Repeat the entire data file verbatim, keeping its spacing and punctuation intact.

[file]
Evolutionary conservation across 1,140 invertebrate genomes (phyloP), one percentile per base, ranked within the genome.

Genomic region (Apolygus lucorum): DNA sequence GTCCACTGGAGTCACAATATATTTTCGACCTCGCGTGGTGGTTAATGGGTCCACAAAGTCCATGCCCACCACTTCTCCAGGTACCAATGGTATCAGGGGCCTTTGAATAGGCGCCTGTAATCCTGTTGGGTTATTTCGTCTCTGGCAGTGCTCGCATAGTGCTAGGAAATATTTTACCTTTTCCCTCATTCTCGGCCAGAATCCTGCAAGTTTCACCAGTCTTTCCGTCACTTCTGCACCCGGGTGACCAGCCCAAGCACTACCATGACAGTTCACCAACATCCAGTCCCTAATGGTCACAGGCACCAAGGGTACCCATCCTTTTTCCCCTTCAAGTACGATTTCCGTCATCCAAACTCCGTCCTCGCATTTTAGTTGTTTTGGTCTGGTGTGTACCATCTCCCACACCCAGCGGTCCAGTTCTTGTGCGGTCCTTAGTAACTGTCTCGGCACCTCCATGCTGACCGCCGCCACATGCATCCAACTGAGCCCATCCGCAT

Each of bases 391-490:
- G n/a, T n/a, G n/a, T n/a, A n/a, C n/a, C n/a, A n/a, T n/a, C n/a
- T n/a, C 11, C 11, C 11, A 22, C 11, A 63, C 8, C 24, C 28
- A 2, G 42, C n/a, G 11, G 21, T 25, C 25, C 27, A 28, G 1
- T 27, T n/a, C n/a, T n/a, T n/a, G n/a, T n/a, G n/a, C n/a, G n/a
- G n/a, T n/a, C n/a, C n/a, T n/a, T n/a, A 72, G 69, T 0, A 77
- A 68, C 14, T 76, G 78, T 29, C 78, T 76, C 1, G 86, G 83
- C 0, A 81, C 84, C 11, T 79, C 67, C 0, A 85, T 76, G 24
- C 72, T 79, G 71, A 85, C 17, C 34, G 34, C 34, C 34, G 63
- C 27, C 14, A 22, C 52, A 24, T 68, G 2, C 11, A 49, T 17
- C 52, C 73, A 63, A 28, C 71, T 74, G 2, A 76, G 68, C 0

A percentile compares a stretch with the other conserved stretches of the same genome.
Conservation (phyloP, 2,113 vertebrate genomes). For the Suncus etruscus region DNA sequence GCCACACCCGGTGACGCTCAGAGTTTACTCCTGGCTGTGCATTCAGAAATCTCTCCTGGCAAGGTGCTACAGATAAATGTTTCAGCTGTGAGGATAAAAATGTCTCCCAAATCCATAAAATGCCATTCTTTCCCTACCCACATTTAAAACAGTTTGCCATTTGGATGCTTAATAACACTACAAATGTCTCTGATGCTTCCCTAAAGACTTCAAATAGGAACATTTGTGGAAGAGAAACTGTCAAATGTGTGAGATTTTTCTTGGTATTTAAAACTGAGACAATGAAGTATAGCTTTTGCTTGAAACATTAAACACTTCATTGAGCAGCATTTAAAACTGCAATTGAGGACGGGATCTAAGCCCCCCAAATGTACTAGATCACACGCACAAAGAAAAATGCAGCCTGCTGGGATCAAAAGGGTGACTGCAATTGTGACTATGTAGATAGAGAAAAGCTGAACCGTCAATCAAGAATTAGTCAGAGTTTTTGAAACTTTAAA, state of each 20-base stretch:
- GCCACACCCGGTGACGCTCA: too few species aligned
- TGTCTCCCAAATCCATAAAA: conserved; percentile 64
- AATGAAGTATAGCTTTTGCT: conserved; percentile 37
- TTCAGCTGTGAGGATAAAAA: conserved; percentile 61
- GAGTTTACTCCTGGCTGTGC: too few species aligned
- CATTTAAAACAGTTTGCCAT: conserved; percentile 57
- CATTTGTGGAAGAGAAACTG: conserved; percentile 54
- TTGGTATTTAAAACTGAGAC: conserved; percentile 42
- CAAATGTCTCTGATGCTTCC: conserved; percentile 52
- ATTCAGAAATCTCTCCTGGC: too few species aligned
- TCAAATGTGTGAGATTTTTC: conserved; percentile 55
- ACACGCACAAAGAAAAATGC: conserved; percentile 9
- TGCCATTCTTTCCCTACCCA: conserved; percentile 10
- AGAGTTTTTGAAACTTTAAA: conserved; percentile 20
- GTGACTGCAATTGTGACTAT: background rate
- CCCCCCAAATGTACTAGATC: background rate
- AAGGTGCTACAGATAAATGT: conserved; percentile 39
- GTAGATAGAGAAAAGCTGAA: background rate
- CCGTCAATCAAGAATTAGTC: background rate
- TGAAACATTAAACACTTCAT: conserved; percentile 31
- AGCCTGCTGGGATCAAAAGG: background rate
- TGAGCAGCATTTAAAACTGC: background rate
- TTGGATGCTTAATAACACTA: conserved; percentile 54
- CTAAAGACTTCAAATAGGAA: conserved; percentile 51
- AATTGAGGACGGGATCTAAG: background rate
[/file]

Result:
Evolutionary conservation across 1,140 invertebrate genomes (phyloP), one percentile per base, ranked within the genome.

Genomic region (Apolygus lucorum): DNA sequence GTCCACTGGAGTCACAATATATTTTCGACCTCGCGTGGTGGTTAATGGGTCCACAAAGTCCATGCCCACCACTTCTCCAGGTACCAATGGTATCAGGGGCCTTTGAATAGGCGCCTGTAATCCTGTTGGGTTATTTCGTCTCTGGCAGTGCTCGCATAGTGCTAGGAAATATTTTACCTTTTCCCTCATTCTCGGCCAGAATCCTGCAAGTTTCACCAGTCTTTCCGTCACTTCTGCACCCGGGTGACCAGCCCAAGCACTACCATGACAGTTCACCAACATCCAGTCCCTAATGGTCACAGGCACCAAGGGTACCCATCCTTTTTCCCCTTCAAGTACGATTTCCGTCATCCAAACTCCGTCCTCGCATTTTAGTTGTTTTGGTCTGGTGTGTACCATCTCCCACACCCAGCGGTCCAGTTCTTGTGCGGTCCTTAGTAACTGTCTCGGCACCTCCATGCTGACCGCCGCCACATGCATCCAACTGAGCCCATCCGCAT

Each of bases 391-490:
- G n/a, T n/a, G n/a, T n/a, A n/a, C n/a, C n/a, A n/a, T n/a, C n/a
- T n/a, C 11, C 11, C 11, A 22, C 11, A 63, C 8, C 24, C 28
- A 2, G 42, C n/a, G 11, G 21, T 25, C 25, C 27, A 28, G 1
- T 27, T n/a, C n/a, T n/a, T n/a, G n/a, T n/a, G n/a, C n/a, G n/a
- G n/a, T n/a, C n/a, C n/a, T n/a, T n/a, A 72, G 69, T 0, A 77
- A 68, C 14, T 76, G 78, T 29, C 78, T 76, C 1, G 86, G 83
- C 0, A 81, C 84, C 11, T 79, C 67, C 0, A 85, T 76, G 24
- C 72, T 79, G 71, A 85, C 17, C 34, G 34, C 34, C 34, G 63
- C 27, C 14, A 22, C 52, A 24, T 68, G 2, C 11, A 49, T 17
- C 52, C 73, A 63, A 28, C 71, T 74, G 2, A 76, G 68, C 0

A percentile compares a stretch with the other conserved stretches of the same genome.
Conservation (phyloP, 2,113 vertebrate genomes). For the Suncus etruscus region DNA sequence GCCACACCCGGTGACGCTCAGAGTTTACTCCTGGCTGTGCATTCAGAAATCTCTCCTGGCAAGGTGCTACAGATAAATGTTTCAGCTGTGAGGATAAAAATGTCTCCCAAATCCATAAAATGCCATTCTTTCCCTACCCACATTTAAAACAGTTTGCCATTTGGATGCTTAATAACACTACAAATGTCTCTGATGCTTCCCTAAAGACTTCAAATAGGAACATTTGTGGAAGAGAAACTGTCAAATGTGTGAGATTTTTCTTGGTATTTAAAACTGAGACAATGAAGTATAGCTTTTGCTTGAAACATTAAACACTTCATTGAGCAGCATTTAAAACTGCAATTGAGGACGGGATCTAAGCCCCCCAAATGTACTAGATCACACGCACAAAGAAAAATGCAGCCTGCTGGGATCAAAAGGGTGACTGCAATTGTGACTATGTAGATAGAGAAAAGCTGAACCGTCAATCAAGAATTAGTCAGAGTTTTTGAAACTTTAAA, state of each 20-base stretch:
- GCCACACCCGGTGACGCTCA: too few species aligned
- TGTCTCCCAAATCCATAAAA: conserved; percentile 64
- AATGAAGTATAGCTTTTGCT: conserved; percentile 37
- TTCAGCTGTGAGGATAAAAA: conserved; percentile 61
- GAGTTTACTCCTGGCTGTGC: too few species aligned
- CATTTAAAACAGTTTGCCAT: conserved; percentile 57
- CATTTGTGGAAGAGAAACTG: conserved; percentile 54
- TTGGTATTTAAAACTGAGAC: conserved; percentile 42
- CAAATGTCTCTGATGCTTCC: conserved; percentile 52
- ATTCAGAAATCTCTCCTGGC: too few species aligned
- TCAAATGTGTGAGATTTTTC: conserved; percentile 55
- ACACGCACAAAGAAAAATGC: conserved; percentile 9
- TGCCATTCTTTCCCTACCCA: conserved; percentile 10
- AGAGTTTTTGAAACTTTAAA: conserved; percentile 20
- GTGACTGCAATTGTGACTAT: background rate
- CCCCCCAAATGTACTAGATC: background rate
- AAGGTGCTACAGATAAATGT: conserved; percentile 39
- GTAGATAGAGAAAAGCTGAA: background rate
- CCGTCAATCAAGAATTAGTC: background rate
- TGAAACATTAAACACTTCAT: conserved; percentile 31
- AGCCTGCTGGGATCAAAAGG: background rate
- TGAGCAGCATTTAAAACTGC: background rate
- TTGGATGCTTAATAACACTA: conserved; percentile 54
- CTAAAGACTTCAAATAGGAA: conserved; percentile 51
- AATTGAGGACGGGATCTAAG: background rate